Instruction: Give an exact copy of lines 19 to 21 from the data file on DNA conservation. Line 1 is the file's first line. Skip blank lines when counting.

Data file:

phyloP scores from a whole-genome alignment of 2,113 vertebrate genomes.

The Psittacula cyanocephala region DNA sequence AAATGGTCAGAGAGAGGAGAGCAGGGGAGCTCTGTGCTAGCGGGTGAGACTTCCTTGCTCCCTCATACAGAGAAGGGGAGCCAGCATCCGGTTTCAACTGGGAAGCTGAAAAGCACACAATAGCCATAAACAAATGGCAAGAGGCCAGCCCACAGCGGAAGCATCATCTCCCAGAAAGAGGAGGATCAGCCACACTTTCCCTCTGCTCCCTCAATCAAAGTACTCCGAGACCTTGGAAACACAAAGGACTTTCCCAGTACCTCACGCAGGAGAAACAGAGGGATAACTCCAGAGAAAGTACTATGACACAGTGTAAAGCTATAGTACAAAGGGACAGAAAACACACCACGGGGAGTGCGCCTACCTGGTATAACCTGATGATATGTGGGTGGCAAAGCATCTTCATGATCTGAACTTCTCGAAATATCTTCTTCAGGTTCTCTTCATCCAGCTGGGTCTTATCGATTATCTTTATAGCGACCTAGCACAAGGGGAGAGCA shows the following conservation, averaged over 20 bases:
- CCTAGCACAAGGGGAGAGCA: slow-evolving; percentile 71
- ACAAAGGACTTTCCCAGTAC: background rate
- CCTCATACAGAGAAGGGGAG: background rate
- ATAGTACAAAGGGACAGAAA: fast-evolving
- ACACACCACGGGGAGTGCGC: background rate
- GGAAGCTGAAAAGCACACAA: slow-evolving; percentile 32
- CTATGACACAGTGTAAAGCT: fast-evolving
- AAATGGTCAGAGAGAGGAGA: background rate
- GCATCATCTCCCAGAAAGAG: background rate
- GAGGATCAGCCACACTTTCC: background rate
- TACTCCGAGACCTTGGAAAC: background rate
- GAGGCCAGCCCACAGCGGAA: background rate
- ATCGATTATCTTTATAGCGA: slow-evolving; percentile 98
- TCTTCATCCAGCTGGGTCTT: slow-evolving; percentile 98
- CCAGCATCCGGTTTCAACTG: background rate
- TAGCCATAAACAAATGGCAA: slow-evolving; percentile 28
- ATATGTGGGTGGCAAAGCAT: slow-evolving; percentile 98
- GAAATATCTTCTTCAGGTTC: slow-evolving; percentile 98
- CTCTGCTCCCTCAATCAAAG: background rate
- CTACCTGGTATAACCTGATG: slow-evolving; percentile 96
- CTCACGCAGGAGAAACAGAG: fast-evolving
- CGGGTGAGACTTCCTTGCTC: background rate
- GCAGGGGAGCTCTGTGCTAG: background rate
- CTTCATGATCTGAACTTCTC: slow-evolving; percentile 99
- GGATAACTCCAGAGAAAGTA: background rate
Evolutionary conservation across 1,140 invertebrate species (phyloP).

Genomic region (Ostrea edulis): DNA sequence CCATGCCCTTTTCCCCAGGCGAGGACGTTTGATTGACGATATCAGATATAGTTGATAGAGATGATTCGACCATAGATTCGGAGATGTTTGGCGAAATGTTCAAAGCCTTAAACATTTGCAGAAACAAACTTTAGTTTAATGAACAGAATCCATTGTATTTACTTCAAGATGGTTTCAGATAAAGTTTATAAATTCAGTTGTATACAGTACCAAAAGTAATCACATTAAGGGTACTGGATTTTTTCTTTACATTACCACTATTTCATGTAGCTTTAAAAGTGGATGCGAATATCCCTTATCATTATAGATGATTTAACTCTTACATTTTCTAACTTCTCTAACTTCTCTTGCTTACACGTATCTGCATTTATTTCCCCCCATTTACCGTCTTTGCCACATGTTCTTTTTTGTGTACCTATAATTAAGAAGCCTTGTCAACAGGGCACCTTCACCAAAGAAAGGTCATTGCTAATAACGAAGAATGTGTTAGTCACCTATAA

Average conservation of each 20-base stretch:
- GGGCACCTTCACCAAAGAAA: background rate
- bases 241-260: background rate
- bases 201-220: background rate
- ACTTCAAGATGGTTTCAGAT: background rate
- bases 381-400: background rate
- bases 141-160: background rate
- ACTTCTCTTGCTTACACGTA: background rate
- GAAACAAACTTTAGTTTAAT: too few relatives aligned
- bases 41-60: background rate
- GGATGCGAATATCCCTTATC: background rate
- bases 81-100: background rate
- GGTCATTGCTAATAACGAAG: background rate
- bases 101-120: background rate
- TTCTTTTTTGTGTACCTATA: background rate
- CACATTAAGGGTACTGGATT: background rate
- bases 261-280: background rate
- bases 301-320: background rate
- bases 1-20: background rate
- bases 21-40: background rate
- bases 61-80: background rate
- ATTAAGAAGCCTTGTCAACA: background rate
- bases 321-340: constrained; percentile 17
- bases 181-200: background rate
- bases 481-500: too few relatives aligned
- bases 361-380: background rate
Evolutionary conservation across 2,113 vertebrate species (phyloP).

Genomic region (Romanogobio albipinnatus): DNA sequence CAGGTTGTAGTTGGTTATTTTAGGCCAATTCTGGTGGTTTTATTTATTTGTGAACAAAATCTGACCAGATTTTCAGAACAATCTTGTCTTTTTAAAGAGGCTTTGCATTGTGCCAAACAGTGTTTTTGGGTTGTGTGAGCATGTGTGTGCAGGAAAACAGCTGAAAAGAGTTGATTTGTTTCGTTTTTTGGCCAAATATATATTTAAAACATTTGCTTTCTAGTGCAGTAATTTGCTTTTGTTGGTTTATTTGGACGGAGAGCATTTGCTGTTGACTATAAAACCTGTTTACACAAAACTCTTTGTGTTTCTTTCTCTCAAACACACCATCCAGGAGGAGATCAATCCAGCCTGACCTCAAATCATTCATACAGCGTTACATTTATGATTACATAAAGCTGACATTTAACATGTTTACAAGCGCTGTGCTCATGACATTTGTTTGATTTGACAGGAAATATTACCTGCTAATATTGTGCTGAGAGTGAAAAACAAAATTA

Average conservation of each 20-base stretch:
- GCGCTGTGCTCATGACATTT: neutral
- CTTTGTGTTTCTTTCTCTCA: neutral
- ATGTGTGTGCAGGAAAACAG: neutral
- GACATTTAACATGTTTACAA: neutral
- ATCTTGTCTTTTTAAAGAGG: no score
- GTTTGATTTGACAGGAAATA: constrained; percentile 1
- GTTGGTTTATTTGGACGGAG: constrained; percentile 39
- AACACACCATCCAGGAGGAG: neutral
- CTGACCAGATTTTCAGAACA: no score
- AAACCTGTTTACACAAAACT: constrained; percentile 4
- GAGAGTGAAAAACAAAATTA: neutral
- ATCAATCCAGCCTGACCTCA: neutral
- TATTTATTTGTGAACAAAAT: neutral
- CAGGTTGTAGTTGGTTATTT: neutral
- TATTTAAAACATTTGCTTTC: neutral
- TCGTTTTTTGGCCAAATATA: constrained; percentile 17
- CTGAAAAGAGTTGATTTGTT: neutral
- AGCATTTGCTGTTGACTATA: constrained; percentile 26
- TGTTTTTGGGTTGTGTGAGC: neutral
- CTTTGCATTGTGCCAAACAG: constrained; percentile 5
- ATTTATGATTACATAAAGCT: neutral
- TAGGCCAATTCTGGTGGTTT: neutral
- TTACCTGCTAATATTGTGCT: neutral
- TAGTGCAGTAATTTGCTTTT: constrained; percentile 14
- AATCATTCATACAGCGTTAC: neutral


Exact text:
- ATATGTGGGTGGCAAAGCAT: slow-evolving; percentile 98
- GAAATATCTTCTTCAGGTTC: slow-evolving; percentile 98
- CTCTGCTCCCTCAATCAAAG: background rate